Your Liver and How it Works
(Reproducted with permission courtesy of the Hepatitis B Foundation)
What does my liver look like?
The liver is the largest organ inside the body. In an adult it is about the size of a football and weighs close to three pounds. It is located behind the ribs in the upper right-hand portion of the abdomen. Shaped like a triangle, the liver is dark reddish-brown and consists of two main lobes. There are 300 billion cells in the liver that are connected by a well-organised system of bile ducts and blood vessels called the biliary system.
How important is my liver?
The liver is such an important organ that we can only survive one or two days if it shuts down—if the liver fails, your body will fail too. Fortunately, the liver can function even when 75% of it is diseased or removed. This is because it has the amazing ability to create new liver tissue (i.e. it can regenerate itself) from healthy liver cells that still exist.
What does my liver do?
If your body was an automobile, your liver would be considered the engine. It does hundreds of vital things to make sure everything runs smoothly. Some of the most important functions of the liver include:
- Stores vitamins, sugar and iron to help give your body energy.
- Controls the production and removal of cholesterol.
- Clears the body of waste products, drugs and other poisonous substances.
- Makes clotting factors to stop excessive bleeding.
- Produces immune factors and removes bacteria from the bloodstream to combat infection.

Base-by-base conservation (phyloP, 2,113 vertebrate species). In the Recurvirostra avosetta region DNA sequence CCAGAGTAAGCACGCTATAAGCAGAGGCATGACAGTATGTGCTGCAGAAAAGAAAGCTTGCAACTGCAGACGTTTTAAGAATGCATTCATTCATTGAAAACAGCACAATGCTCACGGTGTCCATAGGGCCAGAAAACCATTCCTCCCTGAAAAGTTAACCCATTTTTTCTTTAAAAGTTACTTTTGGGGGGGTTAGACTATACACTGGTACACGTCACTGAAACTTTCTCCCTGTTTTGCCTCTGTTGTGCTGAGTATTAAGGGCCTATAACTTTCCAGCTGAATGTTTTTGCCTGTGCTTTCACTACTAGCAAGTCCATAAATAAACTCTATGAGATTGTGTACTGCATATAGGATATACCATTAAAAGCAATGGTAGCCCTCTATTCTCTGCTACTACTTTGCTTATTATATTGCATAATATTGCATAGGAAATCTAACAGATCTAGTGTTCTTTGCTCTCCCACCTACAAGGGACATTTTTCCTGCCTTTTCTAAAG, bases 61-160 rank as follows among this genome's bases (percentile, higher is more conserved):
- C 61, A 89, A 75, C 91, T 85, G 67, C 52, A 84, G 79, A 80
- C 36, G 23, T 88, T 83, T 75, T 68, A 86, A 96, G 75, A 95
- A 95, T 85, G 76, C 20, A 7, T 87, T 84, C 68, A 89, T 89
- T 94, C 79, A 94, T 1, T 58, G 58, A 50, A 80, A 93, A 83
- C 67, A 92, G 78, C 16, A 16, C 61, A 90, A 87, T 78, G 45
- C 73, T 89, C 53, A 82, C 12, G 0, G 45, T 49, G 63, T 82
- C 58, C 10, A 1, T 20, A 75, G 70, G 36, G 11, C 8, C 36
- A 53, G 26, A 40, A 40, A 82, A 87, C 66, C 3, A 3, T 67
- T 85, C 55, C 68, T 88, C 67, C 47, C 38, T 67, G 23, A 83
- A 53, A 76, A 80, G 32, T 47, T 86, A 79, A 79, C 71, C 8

- Releases a substance called “bile” to help digest food and absorb important nutrients.
How can hepatitis B and C viruses damage the liver?
A healthy liver is soft and flexible. With chronic hepatitis B or C infection, the liver is constantly under attack and it can become hardened over time. Some of the changes and liver damage that can occur are described below:
Fibrosis: After becoming inflamed, the liver tries to repair itself by forming tiny scars. This scarring, called “fibrosis”, makes it difficult for the liver to do its job. As damage continues, many scars form and begin to join together, leading to the next stage, cirrhosis.
Cirrhosis: With chronic hepatitis B infection, large areas of the liver can become permanently scarred and nodules may form. Blood cannot flow freely through scarred liver tissue. This causes the liver to shrink and become hard, and can lead to serious bleeding from the gut.
Liver Failure: If cirrhosis becomes very severe, liver failure can occur. This means the liver is unable to filter wastes, toxins and drugs from the blood. It can no longer produce the clotting factors necessary to stop bleeding.
Liver Cancer: Cirrhosis can sometimes set the stage for liver cancer. One explanation for this is that damage to liver cells may alter the genes inside the cells in such a way that they become cancerous. People living with chronic hepatitis B infection are at higher risk for developing liver cancer and must be monitored carefully.
Where can I go for further information and support?
For more information contact us.